These days the electronic music scene is obsessed with the bleeding edge, exploring ever-evolving sub-genres such as chillwave, dubstep, and moombahton like Lewis and Clark with a Macbook Pro. Every day a new sound springs from nowhere to be the next big thing; blink and you can miss an entire movement. How do you stay ahead of the curve? Justice went backwards. WAAAAAY backwards. Xavier de Rosnay and Gaspard Auge, the duo behind the critically acclaimed and wildly successful DJ group, produced a dance record influenced heavily by the progressive rock sounds of the 70’s and 80’s. On paper this marriage seems doomed for a messy end, but it not only works, it thrives.
The task of linking these two genres, separated by more than three decades, is daunting. But the duo have done a superb job of balancing the experimental with what they know. Several times you drift for extended periods on harmonizing vocals or heavy riffs before the beat reels you back in. There are brief times when the album feels too familiar (“On’n’On” pretty much steals the riff to Zeppelin’s “Kashmir”). Rest assured that there are plenty of the trademark fuzzy, crunchy, downright grimy synths to go around. The album just works, plain and simple. Press play and get ready for a dance-themed tour through the 70’s wing of the Rock and Roll Hall of Fame.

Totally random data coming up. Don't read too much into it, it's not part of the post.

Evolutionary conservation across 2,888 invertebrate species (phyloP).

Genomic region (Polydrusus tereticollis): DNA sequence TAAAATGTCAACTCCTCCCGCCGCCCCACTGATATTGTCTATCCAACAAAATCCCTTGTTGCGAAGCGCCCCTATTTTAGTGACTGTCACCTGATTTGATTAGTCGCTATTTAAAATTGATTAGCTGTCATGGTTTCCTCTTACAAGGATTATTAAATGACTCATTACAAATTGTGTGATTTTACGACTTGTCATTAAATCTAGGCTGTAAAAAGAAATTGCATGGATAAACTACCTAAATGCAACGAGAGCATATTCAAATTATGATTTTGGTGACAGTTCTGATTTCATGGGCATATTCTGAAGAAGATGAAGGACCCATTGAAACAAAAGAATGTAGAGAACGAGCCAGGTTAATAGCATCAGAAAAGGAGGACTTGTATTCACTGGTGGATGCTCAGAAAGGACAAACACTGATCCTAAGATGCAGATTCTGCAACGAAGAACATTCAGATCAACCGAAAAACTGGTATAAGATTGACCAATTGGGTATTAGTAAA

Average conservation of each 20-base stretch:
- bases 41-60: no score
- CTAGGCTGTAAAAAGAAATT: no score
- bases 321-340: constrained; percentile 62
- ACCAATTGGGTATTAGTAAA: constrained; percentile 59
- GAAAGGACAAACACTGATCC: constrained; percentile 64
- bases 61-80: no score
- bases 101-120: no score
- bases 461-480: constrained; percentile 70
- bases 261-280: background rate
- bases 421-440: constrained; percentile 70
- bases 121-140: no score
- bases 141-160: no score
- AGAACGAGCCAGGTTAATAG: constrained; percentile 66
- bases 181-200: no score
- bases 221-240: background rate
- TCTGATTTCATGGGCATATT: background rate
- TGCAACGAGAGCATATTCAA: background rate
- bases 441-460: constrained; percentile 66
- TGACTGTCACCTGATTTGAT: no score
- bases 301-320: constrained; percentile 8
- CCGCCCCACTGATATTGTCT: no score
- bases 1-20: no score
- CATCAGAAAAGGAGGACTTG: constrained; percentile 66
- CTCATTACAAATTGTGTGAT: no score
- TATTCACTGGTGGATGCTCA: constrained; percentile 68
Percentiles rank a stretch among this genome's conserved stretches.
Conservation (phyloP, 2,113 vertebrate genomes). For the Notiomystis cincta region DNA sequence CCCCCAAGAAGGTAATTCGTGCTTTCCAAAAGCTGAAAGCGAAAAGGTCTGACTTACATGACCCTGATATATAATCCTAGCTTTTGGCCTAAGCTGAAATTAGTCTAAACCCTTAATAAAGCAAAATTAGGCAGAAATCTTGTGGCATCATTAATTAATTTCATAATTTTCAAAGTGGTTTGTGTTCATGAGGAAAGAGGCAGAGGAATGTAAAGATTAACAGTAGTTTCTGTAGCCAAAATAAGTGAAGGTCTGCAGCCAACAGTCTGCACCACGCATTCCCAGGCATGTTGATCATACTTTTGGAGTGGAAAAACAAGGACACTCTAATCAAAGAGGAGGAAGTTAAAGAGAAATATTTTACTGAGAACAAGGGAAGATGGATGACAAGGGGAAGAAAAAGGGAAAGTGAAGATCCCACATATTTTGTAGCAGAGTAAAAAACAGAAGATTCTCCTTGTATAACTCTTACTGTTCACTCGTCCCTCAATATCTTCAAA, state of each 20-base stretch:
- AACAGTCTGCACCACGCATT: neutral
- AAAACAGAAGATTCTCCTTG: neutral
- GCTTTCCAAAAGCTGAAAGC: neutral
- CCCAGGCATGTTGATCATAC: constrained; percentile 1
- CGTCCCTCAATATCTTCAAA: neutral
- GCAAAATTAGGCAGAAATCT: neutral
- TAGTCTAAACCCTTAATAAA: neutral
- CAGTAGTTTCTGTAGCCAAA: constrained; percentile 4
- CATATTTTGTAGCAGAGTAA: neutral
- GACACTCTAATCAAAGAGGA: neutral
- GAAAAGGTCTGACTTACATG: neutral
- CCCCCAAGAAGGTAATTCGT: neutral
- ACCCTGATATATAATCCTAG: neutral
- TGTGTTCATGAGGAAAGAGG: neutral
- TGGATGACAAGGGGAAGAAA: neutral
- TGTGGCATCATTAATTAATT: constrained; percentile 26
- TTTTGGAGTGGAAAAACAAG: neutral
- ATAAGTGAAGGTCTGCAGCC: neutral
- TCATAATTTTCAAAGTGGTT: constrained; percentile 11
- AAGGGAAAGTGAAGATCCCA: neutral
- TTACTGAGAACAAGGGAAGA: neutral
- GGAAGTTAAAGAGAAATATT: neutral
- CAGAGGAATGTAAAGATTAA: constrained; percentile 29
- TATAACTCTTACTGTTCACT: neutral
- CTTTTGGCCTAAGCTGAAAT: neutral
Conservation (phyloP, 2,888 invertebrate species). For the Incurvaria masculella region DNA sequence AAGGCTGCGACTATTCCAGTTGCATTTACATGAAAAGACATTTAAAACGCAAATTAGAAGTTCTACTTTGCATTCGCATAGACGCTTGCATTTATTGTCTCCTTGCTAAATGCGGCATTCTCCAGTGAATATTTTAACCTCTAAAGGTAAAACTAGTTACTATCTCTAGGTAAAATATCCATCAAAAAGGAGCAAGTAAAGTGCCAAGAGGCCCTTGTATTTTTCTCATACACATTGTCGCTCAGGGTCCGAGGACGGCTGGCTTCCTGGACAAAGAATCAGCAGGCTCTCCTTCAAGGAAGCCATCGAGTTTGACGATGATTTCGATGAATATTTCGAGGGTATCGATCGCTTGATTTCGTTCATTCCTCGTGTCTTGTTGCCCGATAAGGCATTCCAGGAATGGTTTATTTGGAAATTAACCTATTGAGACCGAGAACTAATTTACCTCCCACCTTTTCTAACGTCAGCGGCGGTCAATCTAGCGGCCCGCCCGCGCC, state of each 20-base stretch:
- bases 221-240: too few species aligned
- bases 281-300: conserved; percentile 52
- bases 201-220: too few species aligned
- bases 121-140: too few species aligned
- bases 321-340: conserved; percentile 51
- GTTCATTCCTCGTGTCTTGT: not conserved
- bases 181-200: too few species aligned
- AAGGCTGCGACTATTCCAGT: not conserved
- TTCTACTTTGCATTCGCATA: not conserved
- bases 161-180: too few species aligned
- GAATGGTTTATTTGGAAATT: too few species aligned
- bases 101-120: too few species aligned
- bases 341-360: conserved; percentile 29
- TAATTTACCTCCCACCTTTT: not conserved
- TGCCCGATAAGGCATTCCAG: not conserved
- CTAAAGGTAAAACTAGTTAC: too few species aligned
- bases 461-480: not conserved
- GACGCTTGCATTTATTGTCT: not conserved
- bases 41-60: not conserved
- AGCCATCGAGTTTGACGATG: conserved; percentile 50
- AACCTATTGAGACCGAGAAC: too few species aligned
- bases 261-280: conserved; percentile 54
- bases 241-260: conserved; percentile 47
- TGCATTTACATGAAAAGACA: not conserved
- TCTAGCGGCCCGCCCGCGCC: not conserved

Avant-garde blogs (hint hint: Pitchfork) may rip the album, sighting the lack of a main element of progressive rock: execution. I disagree entirely. Justice didn’t set out to make a sprawling over the top album full of long tracks and unusual sounds. Instead, they merely made a record that highlighted the parallels between the two eras. The same way Justice, Skrillex, Diplo, and others push each other to create these days is exactly the same as it was done 30 plus years ago. This is not a true prog rock album, merely a dance-pop album dressed up in the platform shoes and sequined jumpsuit it found in its parents’ attic.